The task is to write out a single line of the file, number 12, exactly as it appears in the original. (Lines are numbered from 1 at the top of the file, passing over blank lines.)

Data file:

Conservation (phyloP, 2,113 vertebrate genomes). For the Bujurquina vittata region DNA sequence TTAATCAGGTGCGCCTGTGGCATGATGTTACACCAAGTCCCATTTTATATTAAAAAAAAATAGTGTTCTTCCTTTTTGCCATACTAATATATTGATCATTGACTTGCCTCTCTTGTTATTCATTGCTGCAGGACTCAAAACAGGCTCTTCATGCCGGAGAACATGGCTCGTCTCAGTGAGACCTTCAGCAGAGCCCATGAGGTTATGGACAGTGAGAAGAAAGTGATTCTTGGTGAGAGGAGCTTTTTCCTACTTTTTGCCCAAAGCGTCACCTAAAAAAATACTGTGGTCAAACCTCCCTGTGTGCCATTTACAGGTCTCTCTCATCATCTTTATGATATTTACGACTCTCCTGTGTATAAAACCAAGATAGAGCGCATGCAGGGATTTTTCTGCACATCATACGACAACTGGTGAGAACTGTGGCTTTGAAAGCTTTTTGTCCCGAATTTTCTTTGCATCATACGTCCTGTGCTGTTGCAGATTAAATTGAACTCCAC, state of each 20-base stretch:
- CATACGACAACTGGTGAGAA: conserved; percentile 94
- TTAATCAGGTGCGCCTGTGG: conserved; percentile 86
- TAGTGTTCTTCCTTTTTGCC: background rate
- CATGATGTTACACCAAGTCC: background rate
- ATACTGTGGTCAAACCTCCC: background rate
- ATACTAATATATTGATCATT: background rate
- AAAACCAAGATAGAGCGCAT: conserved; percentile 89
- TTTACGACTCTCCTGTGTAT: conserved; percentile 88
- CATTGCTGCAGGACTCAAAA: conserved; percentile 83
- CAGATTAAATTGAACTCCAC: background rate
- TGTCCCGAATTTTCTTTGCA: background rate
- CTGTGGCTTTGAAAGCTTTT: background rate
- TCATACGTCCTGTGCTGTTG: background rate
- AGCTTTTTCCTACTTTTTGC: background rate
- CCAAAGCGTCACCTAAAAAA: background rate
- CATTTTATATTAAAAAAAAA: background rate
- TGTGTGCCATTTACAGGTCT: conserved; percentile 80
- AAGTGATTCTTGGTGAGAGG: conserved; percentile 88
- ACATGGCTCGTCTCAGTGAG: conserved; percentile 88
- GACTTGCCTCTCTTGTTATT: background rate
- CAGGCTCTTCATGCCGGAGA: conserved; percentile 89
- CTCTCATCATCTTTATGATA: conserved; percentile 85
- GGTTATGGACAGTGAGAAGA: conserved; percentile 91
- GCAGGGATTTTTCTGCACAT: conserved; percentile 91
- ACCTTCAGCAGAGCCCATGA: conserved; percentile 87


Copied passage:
- TGTCCCGAATTTTCTTTGCA: background rate